The creation of life has always been a human fantasy. According to reports from the 16th and 17th centuries, at that time alchemists started trying to produce a fully formed miniature human body, the homunculus, from a flask.
The term first appears in alchemical writings attributed to Paracelsus (1493 - 1541), a Swiss-German physician and philosopher, a revolutionary of his time. In his work De natura rerum (1537), an outline of his method for creating a homunculus, he wrote: “Let the semen of a man putrefy by itself in a sealed cucurbite with the highest putrefaction of the venter equinus [horse manure] for forty days, or until it begins at last to live, move, and be agitated, which can easily be seen…If now, after this, it is everyday nourished and fed cautiously and prudently with [an] arcanum of human blood…it becomes, thenceforth, a true and living infant, having all the members of a child that is born from a woman, but much smaller”.
This method doesn't pass the test of modern sciences, as with many of Paracelsus' theories. But he is frequently credited with the recognition of psychological conditions among other things. It was Nicolas Hartsoeker (1656 - 1725), a Dutch mathematician and physicist, who postulated the existence of animalcules in the semen of humans and other animals. He believed that the sperm was, in fact, a "little man" placed inside a woman's body to grow into a child. The spermists, a rational explanation for many of the mysteries of conception, would be a homunculus identical in everything, except the size, to an adult.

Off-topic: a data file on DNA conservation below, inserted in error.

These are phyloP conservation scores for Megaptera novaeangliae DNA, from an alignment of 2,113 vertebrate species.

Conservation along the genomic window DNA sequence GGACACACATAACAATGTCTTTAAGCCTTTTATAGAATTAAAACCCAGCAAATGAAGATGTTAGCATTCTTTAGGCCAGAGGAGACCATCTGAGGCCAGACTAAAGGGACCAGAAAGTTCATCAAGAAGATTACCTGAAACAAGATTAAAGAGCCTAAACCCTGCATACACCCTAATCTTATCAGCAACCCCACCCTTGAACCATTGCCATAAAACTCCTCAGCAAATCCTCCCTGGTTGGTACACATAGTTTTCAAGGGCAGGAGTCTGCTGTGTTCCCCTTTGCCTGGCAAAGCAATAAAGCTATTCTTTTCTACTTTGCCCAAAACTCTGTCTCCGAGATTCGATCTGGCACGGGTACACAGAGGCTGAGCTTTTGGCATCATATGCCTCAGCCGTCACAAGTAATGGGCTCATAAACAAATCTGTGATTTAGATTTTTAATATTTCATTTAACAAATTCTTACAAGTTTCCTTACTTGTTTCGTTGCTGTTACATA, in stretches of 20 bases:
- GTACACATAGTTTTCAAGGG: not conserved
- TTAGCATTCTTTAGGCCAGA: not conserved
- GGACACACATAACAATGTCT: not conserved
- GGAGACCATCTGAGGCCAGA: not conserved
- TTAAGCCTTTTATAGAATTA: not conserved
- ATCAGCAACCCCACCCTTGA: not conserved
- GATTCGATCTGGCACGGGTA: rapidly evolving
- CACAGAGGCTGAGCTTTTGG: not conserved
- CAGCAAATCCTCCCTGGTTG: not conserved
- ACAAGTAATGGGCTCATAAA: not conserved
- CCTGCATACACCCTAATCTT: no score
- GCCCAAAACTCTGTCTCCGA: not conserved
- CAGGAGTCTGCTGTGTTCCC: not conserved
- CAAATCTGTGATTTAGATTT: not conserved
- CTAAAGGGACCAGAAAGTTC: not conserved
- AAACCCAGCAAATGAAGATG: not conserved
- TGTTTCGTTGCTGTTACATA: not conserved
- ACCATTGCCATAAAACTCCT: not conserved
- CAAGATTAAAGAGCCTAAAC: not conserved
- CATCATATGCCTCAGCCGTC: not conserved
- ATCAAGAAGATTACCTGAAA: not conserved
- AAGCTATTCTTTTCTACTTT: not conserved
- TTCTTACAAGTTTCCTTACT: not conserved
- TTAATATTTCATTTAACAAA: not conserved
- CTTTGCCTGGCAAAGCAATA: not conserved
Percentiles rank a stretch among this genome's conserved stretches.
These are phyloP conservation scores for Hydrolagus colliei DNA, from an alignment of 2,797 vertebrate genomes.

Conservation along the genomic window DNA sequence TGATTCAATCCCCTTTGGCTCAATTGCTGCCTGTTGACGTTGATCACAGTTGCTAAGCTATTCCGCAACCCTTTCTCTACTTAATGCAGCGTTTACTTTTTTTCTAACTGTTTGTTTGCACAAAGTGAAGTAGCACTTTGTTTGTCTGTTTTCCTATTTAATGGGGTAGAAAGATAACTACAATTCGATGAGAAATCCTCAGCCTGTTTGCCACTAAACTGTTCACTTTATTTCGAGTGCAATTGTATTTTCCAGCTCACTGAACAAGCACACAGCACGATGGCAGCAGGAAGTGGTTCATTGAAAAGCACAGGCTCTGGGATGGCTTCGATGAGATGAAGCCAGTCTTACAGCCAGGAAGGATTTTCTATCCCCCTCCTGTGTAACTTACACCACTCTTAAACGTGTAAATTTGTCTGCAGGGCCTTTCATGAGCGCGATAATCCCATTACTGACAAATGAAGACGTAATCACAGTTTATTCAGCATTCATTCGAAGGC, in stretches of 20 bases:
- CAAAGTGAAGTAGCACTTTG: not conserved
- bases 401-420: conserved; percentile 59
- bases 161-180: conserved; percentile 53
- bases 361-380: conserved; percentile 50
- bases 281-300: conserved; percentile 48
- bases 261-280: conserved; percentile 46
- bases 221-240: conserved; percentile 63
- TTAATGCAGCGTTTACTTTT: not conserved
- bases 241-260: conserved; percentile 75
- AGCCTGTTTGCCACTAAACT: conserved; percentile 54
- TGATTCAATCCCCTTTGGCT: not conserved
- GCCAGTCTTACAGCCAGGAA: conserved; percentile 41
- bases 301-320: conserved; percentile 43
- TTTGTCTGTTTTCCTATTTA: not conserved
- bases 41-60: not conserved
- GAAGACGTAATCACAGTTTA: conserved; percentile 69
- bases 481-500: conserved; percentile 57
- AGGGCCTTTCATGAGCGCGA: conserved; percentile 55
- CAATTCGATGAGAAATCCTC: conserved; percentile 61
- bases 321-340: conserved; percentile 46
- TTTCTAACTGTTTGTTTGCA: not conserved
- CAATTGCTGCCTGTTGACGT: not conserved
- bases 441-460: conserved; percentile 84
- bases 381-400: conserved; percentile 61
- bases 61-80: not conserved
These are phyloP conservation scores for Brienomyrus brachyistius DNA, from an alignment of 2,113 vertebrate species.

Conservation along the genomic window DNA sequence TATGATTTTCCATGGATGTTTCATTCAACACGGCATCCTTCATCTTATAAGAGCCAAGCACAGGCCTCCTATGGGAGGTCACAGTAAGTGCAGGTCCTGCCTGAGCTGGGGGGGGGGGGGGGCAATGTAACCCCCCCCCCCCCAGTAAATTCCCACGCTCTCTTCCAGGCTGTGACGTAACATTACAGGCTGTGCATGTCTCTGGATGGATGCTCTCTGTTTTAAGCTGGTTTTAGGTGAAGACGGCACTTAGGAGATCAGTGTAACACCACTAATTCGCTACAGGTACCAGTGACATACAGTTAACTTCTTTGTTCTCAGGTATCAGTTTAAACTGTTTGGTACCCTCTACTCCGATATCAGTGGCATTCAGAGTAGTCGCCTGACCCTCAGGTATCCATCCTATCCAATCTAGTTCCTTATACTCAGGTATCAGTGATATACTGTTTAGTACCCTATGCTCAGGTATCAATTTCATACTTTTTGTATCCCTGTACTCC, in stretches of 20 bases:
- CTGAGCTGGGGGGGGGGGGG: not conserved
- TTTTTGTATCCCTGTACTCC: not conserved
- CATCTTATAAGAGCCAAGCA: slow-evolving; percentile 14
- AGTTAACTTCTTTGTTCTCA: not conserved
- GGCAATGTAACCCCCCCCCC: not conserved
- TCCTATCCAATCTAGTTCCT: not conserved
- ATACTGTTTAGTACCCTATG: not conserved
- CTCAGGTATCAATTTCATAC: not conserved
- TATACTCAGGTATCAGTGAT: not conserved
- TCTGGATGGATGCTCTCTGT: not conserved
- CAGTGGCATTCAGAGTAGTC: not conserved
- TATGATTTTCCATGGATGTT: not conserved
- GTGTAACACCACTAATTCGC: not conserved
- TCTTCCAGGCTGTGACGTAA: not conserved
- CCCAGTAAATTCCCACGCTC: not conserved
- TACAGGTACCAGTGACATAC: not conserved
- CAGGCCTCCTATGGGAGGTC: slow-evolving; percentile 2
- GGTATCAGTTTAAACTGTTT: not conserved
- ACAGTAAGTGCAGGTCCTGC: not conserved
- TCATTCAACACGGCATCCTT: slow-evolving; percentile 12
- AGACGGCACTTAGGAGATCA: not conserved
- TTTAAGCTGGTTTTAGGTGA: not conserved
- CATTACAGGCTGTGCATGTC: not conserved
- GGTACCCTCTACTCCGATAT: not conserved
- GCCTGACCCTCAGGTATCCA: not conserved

Homunculi in sperm illustrated by Hartsoeker, 1695.
What's noteworthy is how women were not considered to be a valid part in the baby-making process. That is almost ironic given the fact that five centuries later, one of the feminists biggest argument was that women were reduced to "baby machines". In 1970, American feminist Shilamith Firestone famously said that "the end of the sex-class system must mean the end of the biological family, that is, the end of women's biological reproductive role through artificial means of gestation". She surely wasn't endorsing the spermists belief, but hinting something else. Should artificial womb really come true one day, what would it mean for our society? How will it influence the concept of kinship and motherhood?
This article is part of the Artificial Womb research project by NNN. The goal of this project is to develop thought-provoking scenarios that facilitate a much-needed discussion about the way technology radically alters our attitude towards reproduction, gender, relationships and love in the 21st century. We highly value your feedback or input, contributions can be sent to firstname.lastname@example.org.